Countless Deaths Tied to Trump Admin Decimation of Environmental Protections During Pandemic, Experts Say

Trump administration rollbacks of environmental protections since the start of the coronavirus pandemic have increased levels of pollution in the air and groundwater - something experts say has led to deaths across the United States.

Public health and environmental experts say "there's nobody watching" U.S. oil and gas companies along with other leading pollutant operations after the industry complained about being unable to do business during the lockdown. An Associated Press report released Monday highlighted Environmental Protection Agency data that 40 percent fewer pollution tests of smokestacks were conducted between March and April this year. Such rollbacks on anti-pollution rules and waste have likely already lead to countless deaths tied to heart, lung disease and premature births, experts say.

Environmental deregulation has included North Dakota groundwater testing around natural gas plants, surges in New Mexico noxious gas levels and thousands of pollution level waivers allowing companies to bypass any and all hazardous health precautions. Waivers, the EPA says, which cited the COVID-19 outbreak as a reason for needing to reduce environmental rules.

"As surely as night follows day there are going to be an increased number of deaths from those causes," said biology professor and director of the Program for Global Health and the Common Good, Philip J. Landrigan, in an AP interview responding to the Trump administration's environmental protection rollbacks.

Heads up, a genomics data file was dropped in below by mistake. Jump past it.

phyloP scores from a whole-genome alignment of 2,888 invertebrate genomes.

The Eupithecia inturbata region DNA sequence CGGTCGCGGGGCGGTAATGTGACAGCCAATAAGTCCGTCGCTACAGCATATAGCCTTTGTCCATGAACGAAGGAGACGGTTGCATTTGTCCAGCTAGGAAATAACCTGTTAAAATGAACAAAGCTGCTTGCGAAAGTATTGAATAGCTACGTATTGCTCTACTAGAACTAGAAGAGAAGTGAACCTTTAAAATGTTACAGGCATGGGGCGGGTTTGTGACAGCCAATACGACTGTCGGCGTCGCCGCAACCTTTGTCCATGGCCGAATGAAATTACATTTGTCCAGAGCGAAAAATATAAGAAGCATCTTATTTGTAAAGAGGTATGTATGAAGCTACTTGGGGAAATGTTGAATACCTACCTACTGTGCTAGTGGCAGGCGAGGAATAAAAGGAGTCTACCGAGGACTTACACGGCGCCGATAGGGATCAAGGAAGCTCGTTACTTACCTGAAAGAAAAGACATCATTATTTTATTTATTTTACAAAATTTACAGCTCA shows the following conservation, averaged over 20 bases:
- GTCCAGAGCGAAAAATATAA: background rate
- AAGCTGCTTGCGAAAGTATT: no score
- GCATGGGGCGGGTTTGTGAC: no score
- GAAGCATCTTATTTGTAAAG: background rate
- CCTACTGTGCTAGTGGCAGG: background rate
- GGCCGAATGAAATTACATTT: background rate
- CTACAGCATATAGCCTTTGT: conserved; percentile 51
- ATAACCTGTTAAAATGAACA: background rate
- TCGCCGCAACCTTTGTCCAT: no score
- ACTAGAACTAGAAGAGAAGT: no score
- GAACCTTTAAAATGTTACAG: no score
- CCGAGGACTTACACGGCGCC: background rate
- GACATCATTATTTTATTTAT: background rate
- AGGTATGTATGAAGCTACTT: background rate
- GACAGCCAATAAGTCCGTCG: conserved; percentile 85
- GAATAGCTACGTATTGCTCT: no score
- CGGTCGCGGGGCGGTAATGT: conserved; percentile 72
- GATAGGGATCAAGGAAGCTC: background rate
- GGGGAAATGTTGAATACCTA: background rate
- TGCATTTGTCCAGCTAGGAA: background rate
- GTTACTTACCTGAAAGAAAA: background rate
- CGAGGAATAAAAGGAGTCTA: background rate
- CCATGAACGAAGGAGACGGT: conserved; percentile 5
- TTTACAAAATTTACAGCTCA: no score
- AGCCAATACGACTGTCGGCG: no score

Air pollution alone is tied to increased risks of stroke, heart disease, lung disease and premature births. Water pollution is tied to countless additional public health risks, experts warn.

The AP report revealed that 3,000 waivers which were granted during the pandemic directly cited the pandemic as the reason for requesting environmental protection rollbacks to continue conducting business. EPA spokesman James Hewitt said the waivers do not allow recipients to exceed pollution limits but probes will continue for those who "did not act responsibly under the circumstances."

Newsweek reached out to the EPA Monday morning for additional context on the anti-pollution waivers received primarily by oil and gas companies. Nearly all the companies which requested COVID-19 waivers said it was intended to minimize risk to workers during the pandemic, but regulators say a handful were simply attempting to cut costs.

"We believe that by taking these measures, we can do our part to slow the spread of the COVID-19 virus," Tim Peterkoski, environmental auditing manager for Marathon Petroleum, informed the Indiana Department of Environmental Management. Marathon requested permission to skip environmental testing at refineries and gas stations in Michigan, Texas, North Dakota and California.

"The harm from this policy is already done," said Cynthia Giles, the EPA's former assistant administrator under the Obama administration. The agency told the AP it will end the COVID-19 "enforcement clemency" by the end of August.

Port Arthur environmental activist Hilton Kelley responded to increasing Texas Gulf Coast pollution levels by highlighting a story about the public housing project he grew up in next to oil refineries: "you'd always hearing about someone dying of cancer, always smelling smells, watching little babies using nebulizers," he told the AP in April.

Reacting to the pandemic Trump administration environmental rollbacks Kelley continued, "That's a death sentence for us. Now we may not drop dead that day. But when you're inundated day after day [by hazardous emissions] we're dead. We're dead."

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Floor hands move drilling pipe to a storage area on a Barnett Shale natural gas drilling rig in the 18,000 acre grounds of the Dallas-Fort Worth International Airport on December 17, 2008 in Fort Worth, Texas. The 11,500' well is owned by Chesapeake Energy Corporation and drilled by a new model Mountain Rig leased for its smaller profile and drilling platform. ROBERT NICKELSBERG / Contributor/Getty Images